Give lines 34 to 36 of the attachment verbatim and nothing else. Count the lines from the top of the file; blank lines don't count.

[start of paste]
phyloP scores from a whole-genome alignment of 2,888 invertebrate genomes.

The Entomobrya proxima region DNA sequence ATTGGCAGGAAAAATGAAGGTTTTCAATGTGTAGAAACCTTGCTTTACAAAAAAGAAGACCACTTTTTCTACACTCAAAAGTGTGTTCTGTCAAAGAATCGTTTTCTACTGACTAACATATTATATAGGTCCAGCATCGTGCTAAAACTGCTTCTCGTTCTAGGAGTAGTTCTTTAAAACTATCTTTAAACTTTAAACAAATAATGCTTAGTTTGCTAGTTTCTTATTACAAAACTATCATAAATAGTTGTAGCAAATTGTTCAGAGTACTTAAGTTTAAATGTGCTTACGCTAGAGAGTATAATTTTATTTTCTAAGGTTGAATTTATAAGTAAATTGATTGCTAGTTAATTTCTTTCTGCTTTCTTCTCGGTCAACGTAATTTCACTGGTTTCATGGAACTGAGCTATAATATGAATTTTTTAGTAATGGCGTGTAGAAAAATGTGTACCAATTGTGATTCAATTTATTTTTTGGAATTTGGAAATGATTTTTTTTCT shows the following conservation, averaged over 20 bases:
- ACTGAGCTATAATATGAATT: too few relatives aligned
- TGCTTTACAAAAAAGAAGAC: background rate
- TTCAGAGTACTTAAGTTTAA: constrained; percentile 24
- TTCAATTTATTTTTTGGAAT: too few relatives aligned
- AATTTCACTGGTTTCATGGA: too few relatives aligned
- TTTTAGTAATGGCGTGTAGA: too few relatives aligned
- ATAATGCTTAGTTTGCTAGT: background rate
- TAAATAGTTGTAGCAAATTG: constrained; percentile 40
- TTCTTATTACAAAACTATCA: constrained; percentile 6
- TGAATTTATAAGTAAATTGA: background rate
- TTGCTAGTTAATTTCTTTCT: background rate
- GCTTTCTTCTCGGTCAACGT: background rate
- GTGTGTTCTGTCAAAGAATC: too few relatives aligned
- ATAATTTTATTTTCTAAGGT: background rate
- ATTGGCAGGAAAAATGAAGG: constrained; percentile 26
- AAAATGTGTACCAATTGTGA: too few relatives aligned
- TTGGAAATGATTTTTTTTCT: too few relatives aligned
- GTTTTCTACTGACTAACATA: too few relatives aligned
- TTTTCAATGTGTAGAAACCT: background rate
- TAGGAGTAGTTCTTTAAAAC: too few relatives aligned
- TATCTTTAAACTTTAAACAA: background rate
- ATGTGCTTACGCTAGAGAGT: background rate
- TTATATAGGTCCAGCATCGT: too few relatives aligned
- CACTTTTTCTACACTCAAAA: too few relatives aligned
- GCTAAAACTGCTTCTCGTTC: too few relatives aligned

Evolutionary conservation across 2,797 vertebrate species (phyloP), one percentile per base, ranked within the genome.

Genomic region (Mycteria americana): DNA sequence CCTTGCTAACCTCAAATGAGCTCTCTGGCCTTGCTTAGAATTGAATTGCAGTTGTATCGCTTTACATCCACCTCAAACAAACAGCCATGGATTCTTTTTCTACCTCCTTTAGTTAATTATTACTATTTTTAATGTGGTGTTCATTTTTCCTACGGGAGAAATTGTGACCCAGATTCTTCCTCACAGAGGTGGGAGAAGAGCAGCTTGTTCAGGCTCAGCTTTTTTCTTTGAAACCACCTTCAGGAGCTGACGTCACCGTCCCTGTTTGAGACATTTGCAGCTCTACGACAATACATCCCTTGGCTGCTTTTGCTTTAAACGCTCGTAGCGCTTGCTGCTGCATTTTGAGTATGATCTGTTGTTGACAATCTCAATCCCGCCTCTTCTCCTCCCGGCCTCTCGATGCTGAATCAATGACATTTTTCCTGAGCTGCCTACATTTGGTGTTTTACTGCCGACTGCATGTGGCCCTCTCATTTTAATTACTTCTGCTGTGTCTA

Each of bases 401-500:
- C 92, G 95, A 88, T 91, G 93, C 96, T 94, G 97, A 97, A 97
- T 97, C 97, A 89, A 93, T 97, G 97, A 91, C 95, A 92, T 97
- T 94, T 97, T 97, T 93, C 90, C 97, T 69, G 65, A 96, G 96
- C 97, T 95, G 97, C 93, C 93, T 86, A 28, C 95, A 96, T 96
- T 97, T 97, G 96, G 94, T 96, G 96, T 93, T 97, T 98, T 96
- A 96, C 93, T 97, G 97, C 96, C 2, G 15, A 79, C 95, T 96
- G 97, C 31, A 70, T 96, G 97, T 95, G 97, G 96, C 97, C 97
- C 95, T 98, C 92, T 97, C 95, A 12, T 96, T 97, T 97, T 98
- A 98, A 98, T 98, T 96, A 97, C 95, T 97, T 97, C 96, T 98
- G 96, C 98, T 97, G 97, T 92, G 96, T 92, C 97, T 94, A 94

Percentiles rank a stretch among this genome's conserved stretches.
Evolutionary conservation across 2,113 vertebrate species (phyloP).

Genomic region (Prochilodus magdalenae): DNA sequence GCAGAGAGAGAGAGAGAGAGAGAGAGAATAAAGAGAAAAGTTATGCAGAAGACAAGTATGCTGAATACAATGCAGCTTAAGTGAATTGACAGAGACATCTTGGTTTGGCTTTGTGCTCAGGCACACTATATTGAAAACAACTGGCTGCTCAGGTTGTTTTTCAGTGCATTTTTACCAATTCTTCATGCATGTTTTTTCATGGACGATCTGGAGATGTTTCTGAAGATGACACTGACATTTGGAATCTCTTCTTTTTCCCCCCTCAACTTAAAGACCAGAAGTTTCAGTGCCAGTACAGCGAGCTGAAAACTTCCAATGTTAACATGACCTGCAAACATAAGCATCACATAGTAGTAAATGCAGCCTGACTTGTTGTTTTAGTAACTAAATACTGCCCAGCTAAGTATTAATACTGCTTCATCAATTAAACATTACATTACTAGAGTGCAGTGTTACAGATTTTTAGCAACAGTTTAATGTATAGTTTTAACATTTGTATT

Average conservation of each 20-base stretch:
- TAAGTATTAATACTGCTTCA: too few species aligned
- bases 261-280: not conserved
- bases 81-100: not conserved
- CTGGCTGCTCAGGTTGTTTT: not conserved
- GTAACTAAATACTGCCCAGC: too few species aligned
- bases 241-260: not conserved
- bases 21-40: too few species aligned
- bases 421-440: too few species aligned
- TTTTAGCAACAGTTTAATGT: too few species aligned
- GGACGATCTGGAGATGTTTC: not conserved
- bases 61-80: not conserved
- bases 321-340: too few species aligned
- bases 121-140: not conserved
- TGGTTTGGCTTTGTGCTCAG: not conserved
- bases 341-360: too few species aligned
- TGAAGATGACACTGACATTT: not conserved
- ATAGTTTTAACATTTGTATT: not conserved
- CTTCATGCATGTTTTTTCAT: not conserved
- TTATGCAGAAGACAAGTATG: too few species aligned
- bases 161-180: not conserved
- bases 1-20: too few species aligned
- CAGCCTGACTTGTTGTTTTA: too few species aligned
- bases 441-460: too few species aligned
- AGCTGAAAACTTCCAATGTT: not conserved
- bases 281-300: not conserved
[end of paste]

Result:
- C 97, T 95, G 97, C 93, C 93, T 86, A 28, C 95, A 96, T 96
- T 97, T 97, G 96, G 94, T 96, G 96, T 93, T 97, T 98, T 96
- A 96, C 93, T 97, G 97, C 96, C 2, G 15, A 79, C 95, T 96